Since the Icelandic collapse, many are questioning other foreign banks with lots of UK savers’ money. One of the big subjects in the Forum and in my mailbag is the Indian Bank ICICI. So I thought it would be worth jotting down a few brief notes.
ICICI was a best buy for a long time, so I suspect it’s amassed a large number of savers in the UK. In fact, its fixed rate savings account is still in the best buy tables. As you know, my policy is to choose best buys based on the rate and product, rather than with regards to overall solvency.
Let me run through the situation, looking at the protection levels, what happens if it goes bust, and how likely that is to happen.
How protected is it?
To operate in the UK, non-European banks must by law have FULLY registered UK subsidiaries. That means if it goes bust the £50,000 per person per financial institution protection from the Financial Services Compensation Scheme (FSCS) will apply just as much for ICICI as for Barclays, NatWest or any other UK bank.
So if you have £50,000 or less in it, your cash is safe (though of course, if it did go bust it’d be an administrative hassle and you wouldn’t have access for a few months). Anything over £50,000 ISN’T protected, and as I say with all institutions, in that case you’re best to spread savings into other accounts (see the Safe Saving guide for a full explanation and how this interrelates with other banks).
What would happen if it went bust?
The FSCS compensation is actually the secondary level of protection; after the crisis of the last year the government has shown its intent (though it hasn’t promised) to protect ALL savers cash. This has happened in two ways:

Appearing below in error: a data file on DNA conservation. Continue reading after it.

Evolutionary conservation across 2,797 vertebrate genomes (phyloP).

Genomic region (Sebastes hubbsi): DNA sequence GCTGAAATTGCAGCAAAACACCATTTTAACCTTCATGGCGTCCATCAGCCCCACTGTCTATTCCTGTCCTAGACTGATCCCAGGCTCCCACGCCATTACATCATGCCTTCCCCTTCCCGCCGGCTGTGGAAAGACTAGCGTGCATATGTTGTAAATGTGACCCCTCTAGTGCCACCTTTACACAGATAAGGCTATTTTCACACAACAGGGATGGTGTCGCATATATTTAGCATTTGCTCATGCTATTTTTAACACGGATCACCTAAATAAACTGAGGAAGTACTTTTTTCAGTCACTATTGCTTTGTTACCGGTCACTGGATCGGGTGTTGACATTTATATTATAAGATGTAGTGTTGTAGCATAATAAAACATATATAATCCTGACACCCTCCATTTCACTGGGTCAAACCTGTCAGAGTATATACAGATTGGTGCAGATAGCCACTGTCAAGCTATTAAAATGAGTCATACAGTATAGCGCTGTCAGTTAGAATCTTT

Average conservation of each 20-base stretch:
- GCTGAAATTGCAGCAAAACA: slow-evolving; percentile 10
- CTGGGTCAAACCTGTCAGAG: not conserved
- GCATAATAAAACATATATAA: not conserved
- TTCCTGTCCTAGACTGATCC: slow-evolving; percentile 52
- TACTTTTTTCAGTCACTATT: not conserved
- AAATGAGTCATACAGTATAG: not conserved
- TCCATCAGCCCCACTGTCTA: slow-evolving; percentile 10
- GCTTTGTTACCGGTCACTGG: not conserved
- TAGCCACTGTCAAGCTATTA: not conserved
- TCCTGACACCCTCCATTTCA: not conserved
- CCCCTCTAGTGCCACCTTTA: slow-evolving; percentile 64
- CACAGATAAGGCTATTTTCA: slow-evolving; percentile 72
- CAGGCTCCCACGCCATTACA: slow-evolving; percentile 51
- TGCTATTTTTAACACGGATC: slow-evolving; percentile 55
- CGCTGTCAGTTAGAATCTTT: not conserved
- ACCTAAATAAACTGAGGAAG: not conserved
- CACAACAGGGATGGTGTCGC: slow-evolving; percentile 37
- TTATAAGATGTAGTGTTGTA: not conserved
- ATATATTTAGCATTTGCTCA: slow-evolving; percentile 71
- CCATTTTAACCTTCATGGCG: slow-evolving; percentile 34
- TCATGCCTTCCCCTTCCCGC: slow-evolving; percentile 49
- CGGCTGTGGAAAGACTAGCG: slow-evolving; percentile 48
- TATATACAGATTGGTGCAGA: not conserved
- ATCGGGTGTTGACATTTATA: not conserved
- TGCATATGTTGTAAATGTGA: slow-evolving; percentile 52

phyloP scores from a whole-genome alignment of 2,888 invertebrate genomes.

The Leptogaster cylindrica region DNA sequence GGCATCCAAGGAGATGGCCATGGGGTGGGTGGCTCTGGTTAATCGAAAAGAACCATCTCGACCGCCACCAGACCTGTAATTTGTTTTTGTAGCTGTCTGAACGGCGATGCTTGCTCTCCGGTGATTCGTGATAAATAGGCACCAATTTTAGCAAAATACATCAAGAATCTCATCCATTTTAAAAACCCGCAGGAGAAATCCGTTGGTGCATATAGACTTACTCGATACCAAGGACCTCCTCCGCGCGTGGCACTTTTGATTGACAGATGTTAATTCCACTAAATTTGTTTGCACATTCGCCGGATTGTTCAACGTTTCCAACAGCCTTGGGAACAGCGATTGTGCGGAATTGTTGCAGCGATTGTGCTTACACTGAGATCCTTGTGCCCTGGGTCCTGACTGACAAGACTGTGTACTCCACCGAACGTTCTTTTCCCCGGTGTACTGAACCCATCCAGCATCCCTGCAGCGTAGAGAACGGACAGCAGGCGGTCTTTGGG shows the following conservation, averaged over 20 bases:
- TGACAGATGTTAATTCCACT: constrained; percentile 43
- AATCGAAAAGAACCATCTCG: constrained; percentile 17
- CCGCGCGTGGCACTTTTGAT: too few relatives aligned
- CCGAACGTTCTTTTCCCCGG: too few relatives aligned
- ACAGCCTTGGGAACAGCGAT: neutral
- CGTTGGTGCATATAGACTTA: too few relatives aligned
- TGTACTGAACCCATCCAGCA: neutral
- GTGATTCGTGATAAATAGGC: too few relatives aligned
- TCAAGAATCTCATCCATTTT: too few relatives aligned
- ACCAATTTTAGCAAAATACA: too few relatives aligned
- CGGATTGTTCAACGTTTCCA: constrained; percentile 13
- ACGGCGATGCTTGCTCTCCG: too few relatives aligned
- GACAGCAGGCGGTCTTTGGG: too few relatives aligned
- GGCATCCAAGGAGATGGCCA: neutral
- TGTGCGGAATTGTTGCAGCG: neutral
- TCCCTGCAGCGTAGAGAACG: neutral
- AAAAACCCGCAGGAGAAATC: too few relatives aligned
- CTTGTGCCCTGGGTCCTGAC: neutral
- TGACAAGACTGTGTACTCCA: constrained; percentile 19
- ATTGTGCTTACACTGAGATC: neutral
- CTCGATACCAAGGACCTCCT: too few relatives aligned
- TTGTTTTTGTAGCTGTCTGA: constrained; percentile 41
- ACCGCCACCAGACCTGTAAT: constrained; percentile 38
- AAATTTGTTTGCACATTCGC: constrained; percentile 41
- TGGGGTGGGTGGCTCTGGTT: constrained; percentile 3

- OPTION 1: It simply shifted the savings operation/nationalised it.
Northern Rock was nationalised totally. Yet with Bradford & Bingley and Kaupthing Edge, the government simply arranged/forced the shifting of the savings operation over to a new big parent bank (Abbey and ING respectively).
While that can mean a few minor operational issues for the week of transition, to all intents and purposes your accounts and savings continue as normal as does access to the cash.
- OPTION 2: It paid out in full not just £50,000.
In the case of Icesave, as it was not a fully regulated UK bank (it operated the passport exemption scheme), some of the protection came from Iceland. And it seems that meant the UK government couldn’t simply shift the savings to another bank. Instead it simply promised to protect all savings (not just up to £50,000).
As ICICI is a fully regulated UK bank, if it went bust the government should be able to go for OPTION 1; there’s no direct need for OPTION 2.
Yet of course, these are all ad hoc situations, and another bank would need to be willing to take it on, so there’s never a guarantee that what happened in the past will happen in the future.
How likely is it to go bust?
International bank (or nations) solvency simply isn’t my expertise, and it’s my view that you’re far better to rely on the protection situation than to try and second guess solvency issues.
After all, with some of the Wall Street bastions like Goldman Sachs & Merrill Lynch in trouble, as well as big British Banks like RBS/NatWest and Lloyds needing government rescues, frankly this can happen anywhere.
However I’ve compiled a list of further reading (feel free to add more in the discussion link at the end of this)
- Business Week: This is a good summary of the situation in India and ICIC in general. Link: Business Week
- Fitch Ratings: This is an agency that rates the creditworthiness of banks. The rating should be looked at as a cross between the actual rating and its stability (a rapidly deteriorating rating is a bad sign). Link: Fitch Rating
- ICICI credit article: This is a useful recent guide to ICICI’s credit ratings Link: NDTV article
Update: 11am, 31 October 2008
I wanted to keep you updated with further developments and news stories related to ICICI…
- This is Money: The Daily Mail’s money site is reviewing banking solvency, and on 29 October announced that ICICI has been removed from its best buy tables. Link: This is money
- CNN: The US news site reviews ICICI’s latest fall in profits Link: CNN News
Update: 20 April 2009
We’ve been monitoring the situation with ICICI since this blog was originally written and updated, and a few developments have led us to modify our warnings about its stability. The Daily Mail’s money site, This is Money, has added ICICI back into its best buy tables, plus various stability indicators place ICICI in similar groupings to its fully-UK peers.
Remember, saving more than £50,000 in any bank constitutes a risk, but anything under that is 100% guaranteed by the UK’s compensation scheme